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Ghodratolah Maddah, Hossein Shabahang, Reza Sharifi Noghabi,
Volume 71, Issue 8 (11-2013)

Background: Hydatid disease or echinococcosis is a common parasitic disease of human and bovine, caused by infection with larva of the cestode echinococcus. Liver is the most common organ that is involved in this disease. Pelvic involvement and neurological symptoms, due to mass effect of pelvic involvement, in lower extremities are very uncommon manifestations of the disease.
Case presentation: A forty six year old man was referred to clinic of surgery at Ghaem Hospital, Medical University of Mashhad, Iran. The patient complained about weakness and motor impairment in right lower extremity accompanied by numbness and radicular pain over past two months. Physical examination demonstrated muscular atrophy and reduced muscular strength in right lower extremity. Computed tomography and ultrasonographic studies showed a cystic mass in right side of the pelvic cavity with extention to the sciatic notch and another cystic mass in right gluteal region. Surgical operation revealed a cystic mass deep in pelvic cavity with the extention to the right sciatic notch with compression of nerve roots. The cystic mass was contained of daughter cysts which confirmed the diagnosis of hydatid cyst disease. This diagnosis was confirmed by pathologic assessment.
Conclusion: Although uncommon, but hydatid disease can involve the pelvic cavity and make a pelvic, usually cystic, mass that can make compression on nerve roots and so making neurologic symptoms in lower extremities. So in endemic areas for hydatid disease, such as Iran, pelvic hydatid cysts should be considered as a possible differential diagnosis in patients presenting with the sciatic pain and neurological manifestations in whom a pelvic mass has been found too.

Hossein Mashhadinezhad , Babak Ganjeifar ,
Volume 73, Issue 3 (6-2015)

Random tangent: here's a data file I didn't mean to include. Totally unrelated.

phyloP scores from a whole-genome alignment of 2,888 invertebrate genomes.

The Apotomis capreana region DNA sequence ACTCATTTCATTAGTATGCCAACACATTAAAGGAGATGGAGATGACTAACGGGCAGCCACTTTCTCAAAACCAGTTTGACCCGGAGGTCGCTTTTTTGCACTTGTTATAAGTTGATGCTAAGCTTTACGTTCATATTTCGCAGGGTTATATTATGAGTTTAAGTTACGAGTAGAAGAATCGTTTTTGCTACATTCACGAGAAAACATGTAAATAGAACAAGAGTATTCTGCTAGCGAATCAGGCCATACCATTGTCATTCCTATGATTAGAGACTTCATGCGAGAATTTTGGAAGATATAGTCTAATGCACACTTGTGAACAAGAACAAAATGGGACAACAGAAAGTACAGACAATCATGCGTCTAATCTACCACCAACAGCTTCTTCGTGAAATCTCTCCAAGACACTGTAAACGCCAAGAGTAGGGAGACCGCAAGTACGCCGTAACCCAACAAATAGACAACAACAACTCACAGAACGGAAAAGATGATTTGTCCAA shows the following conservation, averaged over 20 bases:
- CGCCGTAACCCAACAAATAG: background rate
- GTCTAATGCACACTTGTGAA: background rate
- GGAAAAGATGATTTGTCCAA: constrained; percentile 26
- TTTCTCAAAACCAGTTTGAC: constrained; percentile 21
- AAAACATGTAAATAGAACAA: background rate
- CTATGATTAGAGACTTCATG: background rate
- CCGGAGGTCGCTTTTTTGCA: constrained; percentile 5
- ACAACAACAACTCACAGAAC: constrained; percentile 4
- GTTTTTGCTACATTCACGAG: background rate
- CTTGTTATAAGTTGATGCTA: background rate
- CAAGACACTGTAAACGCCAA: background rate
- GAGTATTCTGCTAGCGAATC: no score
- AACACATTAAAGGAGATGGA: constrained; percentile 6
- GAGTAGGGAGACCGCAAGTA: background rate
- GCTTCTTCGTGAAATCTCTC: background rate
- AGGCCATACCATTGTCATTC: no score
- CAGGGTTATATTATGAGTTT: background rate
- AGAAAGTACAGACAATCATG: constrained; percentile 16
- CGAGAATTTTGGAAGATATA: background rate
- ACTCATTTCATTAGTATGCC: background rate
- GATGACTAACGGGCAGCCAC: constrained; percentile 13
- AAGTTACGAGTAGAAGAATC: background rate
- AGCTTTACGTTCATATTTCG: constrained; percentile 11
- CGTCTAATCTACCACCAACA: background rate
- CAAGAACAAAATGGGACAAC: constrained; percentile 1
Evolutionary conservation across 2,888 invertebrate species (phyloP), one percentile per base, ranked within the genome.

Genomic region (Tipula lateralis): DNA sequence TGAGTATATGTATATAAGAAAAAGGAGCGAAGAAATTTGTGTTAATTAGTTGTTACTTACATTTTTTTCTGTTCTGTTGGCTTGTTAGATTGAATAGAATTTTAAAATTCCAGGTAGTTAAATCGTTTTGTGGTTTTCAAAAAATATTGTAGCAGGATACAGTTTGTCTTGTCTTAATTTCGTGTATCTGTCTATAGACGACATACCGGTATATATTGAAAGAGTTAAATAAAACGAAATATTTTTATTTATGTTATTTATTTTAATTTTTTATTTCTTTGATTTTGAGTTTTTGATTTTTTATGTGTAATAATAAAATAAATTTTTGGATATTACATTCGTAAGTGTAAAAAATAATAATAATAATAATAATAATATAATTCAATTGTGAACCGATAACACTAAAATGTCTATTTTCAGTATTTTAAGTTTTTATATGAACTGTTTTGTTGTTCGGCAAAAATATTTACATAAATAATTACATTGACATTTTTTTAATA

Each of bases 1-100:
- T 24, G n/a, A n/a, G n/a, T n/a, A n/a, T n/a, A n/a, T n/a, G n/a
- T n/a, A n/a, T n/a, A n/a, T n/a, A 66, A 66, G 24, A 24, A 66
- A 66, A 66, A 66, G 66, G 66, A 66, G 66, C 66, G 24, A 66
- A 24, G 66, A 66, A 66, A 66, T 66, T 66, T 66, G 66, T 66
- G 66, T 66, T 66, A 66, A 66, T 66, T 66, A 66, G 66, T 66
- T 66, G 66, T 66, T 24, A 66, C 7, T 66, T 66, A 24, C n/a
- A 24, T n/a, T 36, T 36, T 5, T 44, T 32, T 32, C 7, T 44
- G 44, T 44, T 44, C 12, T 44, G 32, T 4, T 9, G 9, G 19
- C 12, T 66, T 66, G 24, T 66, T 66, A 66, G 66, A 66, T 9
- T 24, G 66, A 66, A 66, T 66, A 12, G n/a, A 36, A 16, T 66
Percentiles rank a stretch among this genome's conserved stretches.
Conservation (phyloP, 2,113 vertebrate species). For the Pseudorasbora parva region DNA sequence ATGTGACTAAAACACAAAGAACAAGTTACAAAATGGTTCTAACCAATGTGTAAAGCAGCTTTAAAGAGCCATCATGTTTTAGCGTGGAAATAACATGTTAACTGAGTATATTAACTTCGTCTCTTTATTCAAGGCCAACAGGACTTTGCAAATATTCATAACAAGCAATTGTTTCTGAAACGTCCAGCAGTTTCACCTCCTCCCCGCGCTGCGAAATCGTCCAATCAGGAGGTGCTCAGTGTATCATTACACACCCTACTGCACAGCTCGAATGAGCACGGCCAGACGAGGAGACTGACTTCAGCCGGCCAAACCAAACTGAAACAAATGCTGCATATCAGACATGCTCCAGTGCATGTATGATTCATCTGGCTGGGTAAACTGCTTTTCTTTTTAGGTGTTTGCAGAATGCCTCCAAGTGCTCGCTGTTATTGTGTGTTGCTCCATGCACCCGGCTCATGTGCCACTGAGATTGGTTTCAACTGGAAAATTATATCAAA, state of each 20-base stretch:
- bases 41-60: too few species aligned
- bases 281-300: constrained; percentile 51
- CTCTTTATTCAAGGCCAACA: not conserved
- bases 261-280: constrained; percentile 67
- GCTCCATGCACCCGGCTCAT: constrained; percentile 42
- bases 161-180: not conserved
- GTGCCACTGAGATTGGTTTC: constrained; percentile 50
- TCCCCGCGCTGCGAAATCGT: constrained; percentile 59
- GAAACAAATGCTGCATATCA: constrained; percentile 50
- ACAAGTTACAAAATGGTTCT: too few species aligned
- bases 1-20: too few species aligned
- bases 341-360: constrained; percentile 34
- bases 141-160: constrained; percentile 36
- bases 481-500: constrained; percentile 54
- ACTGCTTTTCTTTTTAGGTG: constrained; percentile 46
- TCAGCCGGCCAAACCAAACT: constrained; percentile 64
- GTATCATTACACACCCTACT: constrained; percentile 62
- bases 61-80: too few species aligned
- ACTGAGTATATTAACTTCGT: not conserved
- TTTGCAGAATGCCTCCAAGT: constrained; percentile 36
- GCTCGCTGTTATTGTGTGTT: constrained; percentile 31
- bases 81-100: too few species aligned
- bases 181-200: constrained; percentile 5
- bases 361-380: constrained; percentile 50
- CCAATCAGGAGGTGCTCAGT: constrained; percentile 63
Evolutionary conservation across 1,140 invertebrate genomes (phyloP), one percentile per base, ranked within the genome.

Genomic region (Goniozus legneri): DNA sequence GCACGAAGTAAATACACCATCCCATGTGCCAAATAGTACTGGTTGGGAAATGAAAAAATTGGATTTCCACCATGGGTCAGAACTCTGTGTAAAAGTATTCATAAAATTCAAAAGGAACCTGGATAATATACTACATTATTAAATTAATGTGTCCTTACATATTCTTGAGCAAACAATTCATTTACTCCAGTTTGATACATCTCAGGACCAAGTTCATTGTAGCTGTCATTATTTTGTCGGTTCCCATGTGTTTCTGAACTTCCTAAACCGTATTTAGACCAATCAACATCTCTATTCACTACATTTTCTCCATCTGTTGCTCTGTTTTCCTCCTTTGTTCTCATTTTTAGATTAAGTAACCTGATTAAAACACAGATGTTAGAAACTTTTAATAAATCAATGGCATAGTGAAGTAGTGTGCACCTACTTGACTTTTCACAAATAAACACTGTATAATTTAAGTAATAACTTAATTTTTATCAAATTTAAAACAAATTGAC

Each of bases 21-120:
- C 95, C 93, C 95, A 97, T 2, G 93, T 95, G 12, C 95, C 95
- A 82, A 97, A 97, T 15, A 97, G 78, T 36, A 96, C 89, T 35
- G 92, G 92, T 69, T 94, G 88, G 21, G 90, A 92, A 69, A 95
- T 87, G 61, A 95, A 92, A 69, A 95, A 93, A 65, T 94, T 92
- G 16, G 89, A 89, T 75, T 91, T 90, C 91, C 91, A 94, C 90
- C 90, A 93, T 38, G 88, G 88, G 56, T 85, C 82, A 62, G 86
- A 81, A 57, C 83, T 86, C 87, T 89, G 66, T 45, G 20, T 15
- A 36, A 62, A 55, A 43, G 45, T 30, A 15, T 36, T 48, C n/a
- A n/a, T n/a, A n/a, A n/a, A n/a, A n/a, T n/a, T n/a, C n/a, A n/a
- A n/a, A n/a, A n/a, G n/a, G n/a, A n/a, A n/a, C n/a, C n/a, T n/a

Background: Sciatic pain in association with lumbar disc herniation may require surgical intervention in the form of lumbar discectomy. Yet, the optimal time for this operation has not been specified in medical literature. Methods: In a Cross-sectional study, 147 patients (100 men and 47 women) with radiological and clinical signs of L4-L5 or L5-S1 disc herniation were entered to our registry prior to March 2009. They were all examined, diagnosed and operated on (lumbar discectomy) in Ghaem General Hospital, Mashhad, Iran. Patients were all subsequently followed for one year. The follow-up continued in a number of 126 cases, whose satisfaction was rated via phone interview for an extra year. The patients’ assessments were implemented employing three scaling systems, both before and following lumbar discectomy, to name the Modified Oswestry Disability Index (MODI), Visual Analogue Scale (VAS) and Prolo Functional Economic Outcome Rating Scale (PORS). The former two were used for pre-operative and post-operative assessments whereas the latter was applied during the first year of follow-up. The focus of the investigation during second year was on patients’ satisfaction. Results: Mean age of our cases were 34±7.4 years. According to the duration of the sciatica, patients were divided into 4 groups. <3 months, 3 to <6 month, 6 to <12 months and >12 months. Statistical analysis revealed a significant difference between patients having undergone lumber discectomy with a history of sciatica for less and more than three month before the operation in terms of pre-and post-operative visual Analogue Scale (P= 0.022). However, there could be found no such disparity in other clinical scores (P= 0.63 for MODI, P= 0.85 for Prolo scale and P= 0.73 for satisfaction). Conclusion: Patients with less than three months of sciatica may seem to enjoy a better clinical outcome after one year, there could be found no correlation between the duration of sciatica and the satisfaction after two years.

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